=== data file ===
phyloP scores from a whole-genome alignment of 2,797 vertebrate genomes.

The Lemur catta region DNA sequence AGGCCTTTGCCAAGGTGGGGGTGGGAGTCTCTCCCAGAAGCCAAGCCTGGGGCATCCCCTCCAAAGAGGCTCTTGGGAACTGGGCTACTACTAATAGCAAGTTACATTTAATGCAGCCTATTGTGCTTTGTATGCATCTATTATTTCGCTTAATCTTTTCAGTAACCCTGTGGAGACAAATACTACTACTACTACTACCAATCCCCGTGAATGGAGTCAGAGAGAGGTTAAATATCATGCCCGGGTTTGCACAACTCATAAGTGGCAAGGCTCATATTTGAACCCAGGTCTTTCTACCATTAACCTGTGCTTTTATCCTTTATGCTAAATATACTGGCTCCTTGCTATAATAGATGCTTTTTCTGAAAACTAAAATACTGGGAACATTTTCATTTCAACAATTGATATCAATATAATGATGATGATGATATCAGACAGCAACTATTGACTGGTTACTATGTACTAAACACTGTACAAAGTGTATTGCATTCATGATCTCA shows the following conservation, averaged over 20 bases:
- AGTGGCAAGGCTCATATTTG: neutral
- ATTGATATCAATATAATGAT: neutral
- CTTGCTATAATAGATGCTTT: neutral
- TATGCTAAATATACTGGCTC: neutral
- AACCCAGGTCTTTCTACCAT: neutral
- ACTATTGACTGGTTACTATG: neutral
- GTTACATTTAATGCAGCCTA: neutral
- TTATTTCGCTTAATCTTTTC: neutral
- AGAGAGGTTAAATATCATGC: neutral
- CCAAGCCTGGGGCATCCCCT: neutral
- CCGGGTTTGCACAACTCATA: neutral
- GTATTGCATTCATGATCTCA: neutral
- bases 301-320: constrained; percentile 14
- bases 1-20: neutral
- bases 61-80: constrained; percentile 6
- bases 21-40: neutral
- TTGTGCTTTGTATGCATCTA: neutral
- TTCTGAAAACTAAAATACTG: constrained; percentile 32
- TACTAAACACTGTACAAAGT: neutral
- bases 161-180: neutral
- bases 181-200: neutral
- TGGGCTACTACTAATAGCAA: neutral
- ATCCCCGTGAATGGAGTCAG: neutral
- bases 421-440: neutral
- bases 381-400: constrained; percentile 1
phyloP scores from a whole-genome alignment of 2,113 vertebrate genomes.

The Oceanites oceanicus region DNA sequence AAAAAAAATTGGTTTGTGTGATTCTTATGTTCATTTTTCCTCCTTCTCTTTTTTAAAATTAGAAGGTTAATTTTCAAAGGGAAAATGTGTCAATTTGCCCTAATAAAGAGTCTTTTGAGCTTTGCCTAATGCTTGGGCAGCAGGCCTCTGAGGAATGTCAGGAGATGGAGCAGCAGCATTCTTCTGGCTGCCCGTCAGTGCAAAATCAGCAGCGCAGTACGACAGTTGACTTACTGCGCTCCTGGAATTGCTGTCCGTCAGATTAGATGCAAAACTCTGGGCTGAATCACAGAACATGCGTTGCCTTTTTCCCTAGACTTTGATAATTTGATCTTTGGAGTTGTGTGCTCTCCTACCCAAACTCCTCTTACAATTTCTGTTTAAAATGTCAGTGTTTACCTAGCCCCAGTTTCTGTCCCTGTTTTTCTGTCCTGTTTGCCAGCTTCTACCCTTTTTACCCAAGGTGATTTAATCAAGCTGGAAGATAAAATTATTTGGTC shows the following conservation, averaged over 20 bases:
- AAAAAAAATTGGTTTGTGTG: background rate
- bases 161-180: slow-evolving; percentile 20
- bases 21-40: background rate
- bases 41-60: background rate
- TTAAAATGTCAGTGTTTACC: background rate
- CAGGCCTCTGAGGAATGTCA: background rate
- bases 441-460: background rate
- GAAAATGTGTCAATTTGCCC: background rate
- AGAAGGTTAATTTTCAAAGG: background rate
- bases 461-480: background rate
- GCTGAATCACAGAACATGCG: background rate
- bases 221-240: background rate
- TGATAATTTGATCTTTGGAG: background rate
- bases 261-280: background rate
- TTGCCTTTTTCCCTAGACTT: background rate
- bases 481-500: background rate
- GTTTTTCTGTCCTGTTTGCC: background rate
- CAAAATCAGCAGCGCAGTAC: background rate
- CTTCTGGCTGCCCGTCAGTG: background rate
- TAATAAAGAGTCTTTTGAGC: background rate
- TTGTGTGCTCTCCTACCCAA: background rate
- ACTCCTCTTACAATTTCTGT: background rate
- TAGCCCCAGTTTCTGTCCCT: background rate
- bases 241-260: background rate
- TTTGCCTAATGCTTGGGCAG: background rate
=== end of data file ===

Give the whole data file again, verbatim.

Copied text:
phyloP scores from a whole-genome alignment of 2,797 vertebrate genomes.

The Lemur catta region DNA sequence AGGCCTTTGCCAAGGTGGGGGTGGGAGTCTCTCCCAGAAGCCAAGCCTGGGGCATCCCCTCCAAAGAGGCTCTTGGGAACTGGGCTACTACTAATAGCAAGTTACATTTAATGCAGCCTATTGTGCTTTGTATGCATCTATTATTTCGCTTAATCTTTTCAGTAACCCTGTGGAGACAAATACTACTACTACTACTACCAATCCCCGTGAATGGAGTCAGAGAGAGGTTAAATATCATGCCCGGGTTTGCACAACTCATAAGTGGCAAGGCTCATATTTGAACCCAGGTCTTTCTACCATTAACCTGTGCTTTTATCCTTTATGCTAAATATACTGGCTCCTTGCTATAATAGATGCTTTTTCTGAAAACTAAAATACTGGGAACATTTTCATTTCAACAATTGATATCAATATAATGATGATGATGATATCAGACAGCAACTATTGACTGGTTACTATGTACTAAACACTGTACAAAGTGTATTGCATTCATGATCTCA shows the following conservation, averaged over 20 bases:
- AGTGGCAAGGCTCATATTTG: neutral
- ATTGATATCAATATAATGAT: neutral
- CTTGCTATAATAGATGCTTT: neutral
- TATGCTAAATATACTGGCTC: neutral
- AACCCAGGTCTTTCTACCAT: neutral
- ACTATTGACTGGTTACTATG: neutral
- GTTACATTTAATGCAGCCTA: neutral
- TTATTTCGCTTAATCTTTTC: neutral
- AGAGAGGTTAAATATCATGC: neutral
- CCAAGCCTGGGGCATCCCCT: neutral
- CCGGGTTTGCACAACTCATA: neutral
- GTATTGCATTCATGATCTCA: neutral
- bases 301-320: constrained; percentile 14
- bases 1-20: neutral
- bases 61-80: constrained; percentile 6
- bases 21-40: neutral
- TTGTGCTTTGTATGCATCTA: neutral
- TTCTGAAAACTAAAATACTG: constrained; percentile 32
- TACTAAACACTGTACAAAGT: neutral
- bases 161-180: neutral
- bases 181-200: neutral
- TGGGCTACTACTAATAGCAA: neutral
- ATCCCCGTGAATGGAGTCAG: neutral
- bases 421-440: neutral
- bases 381-400: constrained; percentile 1
phyloP scores from a whole-genome alignment of 2,113 vertebrate genomes.

The Oceanites oceanicus region DNA sequence AAAAAAAATTGGTTTGTGTGATTCTTATGTTCATTTTTCCTCCTTCTCTTTTTTAAAATTAGAAGGTTAATTTTCAAAGGGAAAATGTGTCAATTTGCCCTAATAAAGAGTCTTTTGAGCTTTGCCTAATGCTTGGGCAGCAGGCCTCTGAGGAATGTCAGGAGATGGAGCAGCAGCATTCTTCTGGCTGCCCGTCAGTGCAAAATCAGCAGCGCAGTACGACAGTTGACTTACTGCGCTCCTGGAATTGCTGTCCGTCAGATTAGATGCAAAACTCTGGGCTGAATCACAGAACATGCGTTGCCTTTTTCCCTAGACTTTGATAATTTGATCTTTGGAGTTGTGTGCTCTCCTACCCAAACTCCTCTTACAATTTCTGTTTAAAATGTCAGTGTTTACCTAGCCCCAGTTTCTGTCCCTGTTTTTCTGTCCTGTTTGCCAGCTTCTACCCTTTTTACCCAAGGTGATTTAATCAAGCTGGAAGATAAAATTATTTGGTC shows the following conservation, averaged over 20 bases:
- AAAAAAAATTGGTTTGTGTG: background rate
- bases 161-180: slow-evolving; percentile 20
- bases 21-40: background rate
- bases 41-60: background rate
- TTAAAATGTCAGTGTTTACC: background rate
- CAGGCCTCTGAGGAATGTCA: background rate
- bases 441-460: background rate
- GAAAATGTGTCAATTTGCCC: background rate
- AGAAGGTTAATTTTCAAAGG: background rate
- bases 461-480: background rate
- GCTGAATCACAGAACATGCG: background rate
- bases 221-240: background rate
- TGATAATTTGATCTTTGGAG: background rate
- bases 261-280: background rate
- TTGCCTTTTTCCCTAGACTT: background rate
- bases 481-500: background rate
- GTTTTTCTGTCCTGTTTGCC: background rate
- CAAAATCAGCAGCGCAGTAC: background rate
- CTTCTGGCTGCCCGTCAGTG: background rate
- TAATAAAGAGTCTTTTGAGC: background rate
- TTGTGTGCTCTCCTACCCAA: background rate
- ACTCCTCTTACAATTTCTGT: background rate
- TAGCCCCAGTTTCTGTCCCT: background rate
- bases 241-260: background rate
- TTTGCCTAATGCTTGGGCAG: background rate